NFC Tech to Provide Clarity in Cannabis Consumption
People should be aware of what they put in and on their bodies, says cannabis entrepreneur Danny Davis, founder and CEO of Origin Labs, Inc. Now, with the merger of NFC technology and cannabis products, getting this information has never been easier.
What is NFC?
NFC stands for Near Field Communication. Simply put, NFC entails tech that allows two devices — one of which is typically a cell phone — to communicate. In addition to its many uses (sending pics, making payments), NFC can also be used to get more information on a certain product just by bringing your phone close to an NFC tag.
One of the biggest advantages of NFC is that there is no need for a scanner app; the information is provided almost instantaneously. Also, NFC chips are now standard equipment on most mobile phones like the iPhone 7 and the Galaxy 8.
Introduced earlier this week by US-based Origin Labs, PearlCBD is the first line of CBD products (lotions, tinctures, creams, and capsules) to incorporate the NFC tag on all their labels. In other words, by tapping your phone with one of these products you will get a plethora of information, such as lab test results and ingredients for that particular batch, and perhaps most importantly of all — the exact CBD and THC content.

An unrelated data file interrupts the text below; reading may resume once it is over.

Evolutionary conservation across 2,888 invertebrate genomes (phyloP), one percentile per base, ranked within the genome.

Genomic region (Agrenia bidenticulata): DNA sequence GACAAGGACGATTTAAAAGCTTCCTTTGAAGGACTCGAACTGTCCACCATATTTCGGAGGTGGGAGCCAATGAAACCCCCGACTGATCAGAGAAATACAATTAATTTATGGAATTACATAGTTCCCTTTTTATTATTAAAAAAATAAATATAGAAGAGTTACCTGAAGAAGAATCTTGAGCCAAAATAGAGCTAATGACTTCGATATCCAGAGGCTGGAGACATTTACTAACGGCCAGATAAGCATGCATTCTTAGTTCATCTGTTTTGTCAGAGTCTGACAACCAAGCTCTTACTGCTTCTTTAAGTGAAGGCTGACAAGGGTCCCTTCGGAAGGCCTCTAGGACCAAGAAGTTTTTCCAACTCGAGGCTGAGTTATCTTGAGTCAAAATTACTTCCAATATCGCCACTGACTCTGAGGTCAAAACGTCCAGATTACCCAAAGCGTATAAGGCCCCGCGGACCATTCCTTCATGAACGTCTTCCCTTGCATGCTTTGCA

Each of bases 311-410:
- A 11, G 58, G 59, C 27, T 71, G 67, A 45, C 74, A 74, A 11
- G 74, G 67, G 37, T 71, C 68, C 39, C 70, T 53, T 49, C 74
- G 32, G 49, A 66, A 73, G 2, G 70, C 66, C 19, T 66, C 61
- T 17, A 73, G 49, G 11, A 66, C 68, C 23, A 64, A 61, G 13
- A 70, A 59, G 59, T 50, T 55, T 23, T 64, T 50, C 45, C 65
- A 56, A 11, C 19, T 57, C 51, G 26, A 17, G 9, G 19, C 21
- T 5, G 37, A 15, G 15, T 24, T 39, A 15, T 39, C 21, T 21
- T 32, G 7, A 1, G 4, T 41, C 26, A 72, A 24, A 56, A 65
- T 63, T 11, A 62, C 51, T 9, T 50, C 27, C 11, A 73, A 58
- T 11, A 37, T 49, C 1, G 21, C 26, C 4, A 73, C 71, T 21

This is quite significant as a recent survey showed that 56% of US adults are not aware of the difference between CBD and THC. Another thing to keep in mind is the legality — any product that has a THC content over 0.3% is illegal on a federal level.
Pax Era Pro
Another cannabis-related product that offers transparency to users is the new Era Pro vaporizer. Using proprietary cartridges embedded with a unique NFC sticker, this device allows users to get plenty of additional information about that particular pod; ranging from oil content, strain potency, lab tests, and producer info.
Simply insert the pod in the vape and you will get all the data through your Pax smartphone app.
The only issue here is the ban Apple imposed on vape apps back in November. For the time being, this information is only available on Android devices, however, the company is working on a solution that should become available in a few weeks.
What does this mean for users?
By incorporating NFC tech into cannabis products, users have access to more information about what they are buying and consuming. This has never been more relevant than it is today, especially with the recent vaping crisis being linked to THC-vape pens.
What’s more, cannabis production is still an unregulated area, allowing many companies to market low-quality products and even “cut corners” in their production process.
Hopefully, this kind of technology will expand to all packaging and give users some much-needed peace of mind when it comes to consuming cannabis products.